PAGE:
Photo Series Depicts the Myths and Legends of Norway

All images by Bjørg-Elise Tuppen. Used with permission.

“The creative descriptions were inspired by my own interpretations of these mythical beings and the folklore about them.” states Bjørg-Elise about her project on Norway’s mythological beasts and legends. “I also wanted to reinterpret them, give them a more updated and current look. Growing up in Norway one hears myths and stories about them, and for a child they seem both scary and fascinating.”

Bjørg-Elise has had her Enchanted Land project featured on the site before, and her latest project on Norway is a sort of natural evolution. Instead of simply capturing scenes though, she did quite a bit of editing. Using herself, her son and others as the models she then composited the subjects into landscapes. “The exception is ‘Skrømt’, which actually is my 10 years old son in the woodshed at our holiday home.” she states.

Bjørg-Elise reasons that the feeling from the Enchanted Land is in here because it’s a token expression of her style. She enjoys gloomy scenes. “…I feel that this reflect the landscape in Northern Norway. Also, it underlines the magical, spooky and scary aspects of the mythical creatures.”

 

She’s still working on the project, but her finished images can be seen after the jump.

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V I D O F N I R According to Norse Mythology the eagle Vidofnir sits at the top of the world tree Yggdrasil.

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A L V E R The earliest description of Alver (Elves) appears in Norse Mythology. Here they are described as demigod creatures of nature and fertility. They can both cause and heal illnesses in humans. The Scandinavian elves were of human size and associated with fertility.

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J O T N E In Norse mythology a Jotun appears as a giant being, often ugly and lumpy. Many of them were in possession of great knowledge. They lived in Jotunheimen (also the name of a great mountain area in Southern Norway) and their many battles with Tor, the hammer-wielding god, is a main theme in Norse mythology. In more recent folklore these beings live on as Trolls.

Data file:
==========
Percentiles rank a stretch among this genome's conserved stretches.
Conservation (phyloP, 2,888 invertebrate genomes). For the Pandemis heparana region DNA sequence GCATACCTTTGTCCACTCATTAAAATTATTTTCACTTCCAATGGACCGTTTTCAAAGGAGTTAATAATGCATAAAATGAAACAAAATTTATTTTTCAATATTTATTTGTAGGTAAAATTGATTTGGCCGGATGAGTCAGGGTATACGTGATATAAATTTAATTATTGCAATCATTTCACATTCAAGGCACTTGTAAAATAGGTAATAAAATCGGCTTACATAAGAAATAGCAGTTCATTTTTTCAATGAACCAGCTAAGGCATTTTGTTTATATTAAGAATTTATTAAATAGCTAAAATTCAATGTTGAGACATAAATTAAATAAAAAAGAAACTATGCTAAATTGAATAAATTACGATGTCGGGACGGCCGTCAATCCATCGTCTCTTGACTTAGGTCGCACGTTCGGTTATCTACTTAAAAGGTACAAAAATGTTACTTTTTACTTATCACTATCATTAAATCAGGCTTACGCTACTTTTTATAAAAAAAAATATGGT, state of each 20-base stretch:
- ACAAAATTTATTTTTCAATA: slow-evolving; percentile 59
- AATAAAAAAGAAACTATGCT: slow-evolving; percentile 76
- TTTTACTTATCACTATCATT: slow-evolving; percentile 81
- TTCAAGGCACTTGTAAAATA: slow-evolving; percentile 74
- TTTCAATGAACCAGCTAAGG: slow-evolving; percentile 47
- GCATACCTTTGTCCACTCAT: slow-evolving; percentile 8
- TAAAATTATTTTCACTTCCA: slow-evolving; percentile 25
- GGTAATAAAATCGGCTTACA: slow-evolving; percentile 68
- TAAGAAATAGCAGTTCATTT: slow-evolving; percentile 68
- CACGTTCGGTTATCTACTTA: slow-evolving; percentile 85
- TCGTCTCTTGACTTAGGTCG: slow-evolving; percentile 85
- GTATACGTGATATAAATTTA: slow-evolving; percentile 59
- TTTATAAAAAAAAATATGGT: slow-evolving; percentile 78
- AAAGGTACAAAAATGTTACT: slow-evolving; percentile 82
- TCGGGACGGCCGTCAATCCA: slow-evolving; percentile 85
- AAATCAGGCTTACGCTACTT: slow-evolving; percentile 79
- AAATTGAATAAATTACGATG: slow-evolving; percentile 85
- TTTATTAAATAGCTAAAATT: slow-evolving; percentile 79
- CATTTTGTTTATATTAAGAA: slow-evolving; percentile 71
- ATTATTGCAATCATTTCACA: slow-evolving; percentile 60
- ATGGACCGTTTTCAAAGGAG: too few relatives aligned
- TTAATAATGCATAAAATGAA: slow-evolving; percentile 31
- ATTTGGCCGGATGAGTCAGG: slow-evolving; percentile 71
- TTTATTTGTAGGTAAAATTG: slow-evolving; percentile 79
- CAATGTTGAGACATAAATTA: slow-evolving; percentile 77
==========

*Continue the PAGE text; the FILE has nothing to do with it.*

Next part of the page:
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D A U I N G In Norse folklore a Dauing is a dead person who has come back to haunt the living.

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H U L D R A In Norwegian folklore Huldra is a seductive forest creature who lure men into the forest with her singing. From the front she is beautiful, but she has a cow’s tail and her back is hollow. If she is betrayed, she will punish her victims severely.

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S K R Ø M T In Norwegian folklore this describe a ghost, paranormal activity or an undefined being or entity.

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D R A U G E N In Norwegian folklore Draugen is a walking dead, the ghost of a fisherman who died at sea, and was not buried in holy ground. He brought death to those who saw him and would also sometimes try to pull his victims down into the dark sea.

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S P Ø K E L S E S H U S (haunted houses)

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L I G H T E L F In Norse mythology Light Elves were minor gods of nature. They were the opposite of Dark Elves, who are evil and caused nightmares.